Horror monsters represent our anxieties and grief and teach us lessons about forgiveness and healing. Eren Orbrey of The New Yorker writes, “In a 1965 article titled “Monsters Are Good for My Children,” the author Terri Pinckard argued that it’s healthy for parents to show their kids films that echo anxieties of the times.”
Children meet monsters in storybooks, and fun, musically themed animated films. Usually, after a scary story or movie, there are rules. No Lights Out (2016). The door is “left open a crack.” The underside of the bed is inspected for scary clowns. Remember Poltergeist (1982)? As adults, we learn that horror monsters, from the bookshelf, were simply placed on the pages to help us overcome our fears.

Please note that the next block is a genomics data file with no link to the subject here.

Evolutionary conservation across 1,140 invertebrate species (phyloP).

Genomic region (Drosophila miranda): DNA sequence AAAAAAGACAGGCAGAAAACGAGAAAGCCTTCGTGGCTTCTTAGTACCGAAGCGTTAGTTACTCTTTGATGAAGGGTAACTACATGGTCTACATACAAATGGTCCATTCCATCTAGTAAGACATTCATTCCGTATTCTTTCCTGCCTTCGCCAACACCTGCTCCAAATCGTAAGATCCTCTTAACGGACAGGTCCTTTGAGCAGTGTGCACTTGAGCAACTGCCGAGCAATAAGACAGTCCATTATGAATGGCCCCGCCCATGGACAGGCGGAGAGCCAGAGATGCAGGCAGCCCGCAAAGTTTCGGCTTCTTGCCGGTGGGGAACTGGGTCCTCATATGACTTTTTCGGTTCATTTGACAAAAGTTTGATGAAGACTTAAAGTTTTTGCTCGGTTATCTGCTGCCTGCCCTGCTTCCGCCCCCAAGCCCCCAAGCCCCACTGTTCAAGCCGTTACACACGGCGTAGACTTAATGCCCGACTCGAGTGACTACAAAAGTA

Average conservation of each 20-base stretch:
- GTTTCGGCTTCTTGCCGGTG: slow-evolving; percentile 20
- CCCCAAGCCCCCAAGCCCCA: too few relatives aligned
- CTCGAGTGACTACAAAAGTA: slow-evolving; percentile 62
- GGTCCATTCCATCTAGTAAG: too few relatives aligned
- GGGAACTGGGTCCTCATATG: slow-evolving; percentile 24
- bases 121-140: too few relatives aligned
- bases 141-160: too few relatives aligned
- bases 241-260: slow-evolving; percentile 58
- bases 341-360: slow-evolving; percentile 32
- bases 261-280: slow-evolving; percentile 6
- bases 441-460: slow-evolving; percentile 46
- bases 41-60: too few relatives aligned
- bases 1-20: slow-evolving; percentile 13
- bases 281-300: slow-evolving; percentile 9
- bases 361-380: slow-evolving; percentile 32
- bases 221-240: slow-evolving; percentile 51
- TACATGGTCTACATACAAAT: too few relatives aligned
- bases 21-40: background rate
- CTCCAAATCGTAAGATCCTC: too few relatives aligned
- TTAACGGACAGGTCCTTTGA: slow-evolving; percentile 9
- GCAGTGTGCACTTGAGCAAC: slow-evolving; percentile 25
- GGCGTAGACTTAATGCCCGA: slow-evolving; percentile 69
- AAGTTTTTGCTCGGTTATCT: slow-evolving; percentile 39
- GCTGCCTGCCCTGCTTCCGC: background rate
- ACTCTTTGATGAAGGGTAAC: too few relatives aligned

Conversely, adult audiences have entered the troubled minds of real-life monsters. Directors, Tarsem Singh, David Fincher, and James Mangold, for example, blend art, culture, and historical references with the mad, “artistic brilliance” of serial killers. Singh’s, Carl Rudolph Stargher, in The Cell (2000), Fincher’s, John Doe, in SE7EN (1997), and Mangold’s Malcolm Rivers, in Identity (2003), delicately placed under an extremely empathetic lens. Tales of abused and abandoned children that grew into human monsters. All they wanted was to be loved.
Monsters: Real and Scary as Hell
Monsters are real and scary as hell. Using film as the medium, to explain the difficulties of living with mental health issues, director’s with a vision to show the connection, between monsters and the mind, have created some of the most memorably frightening, and oftentimes realistic horror films.
There is another kind of monster, however; the snarly, drooly-hissy kind. One very famous movie monster has bled acid, hellbent-on-global-annihilation! No matter how ugly and angry, they’re hungry and have no respect for the mind or mental health, or the family dynamic. These monsters hunt for one reason only: the sport! Meet them in the next article The Origins of Monster Horror.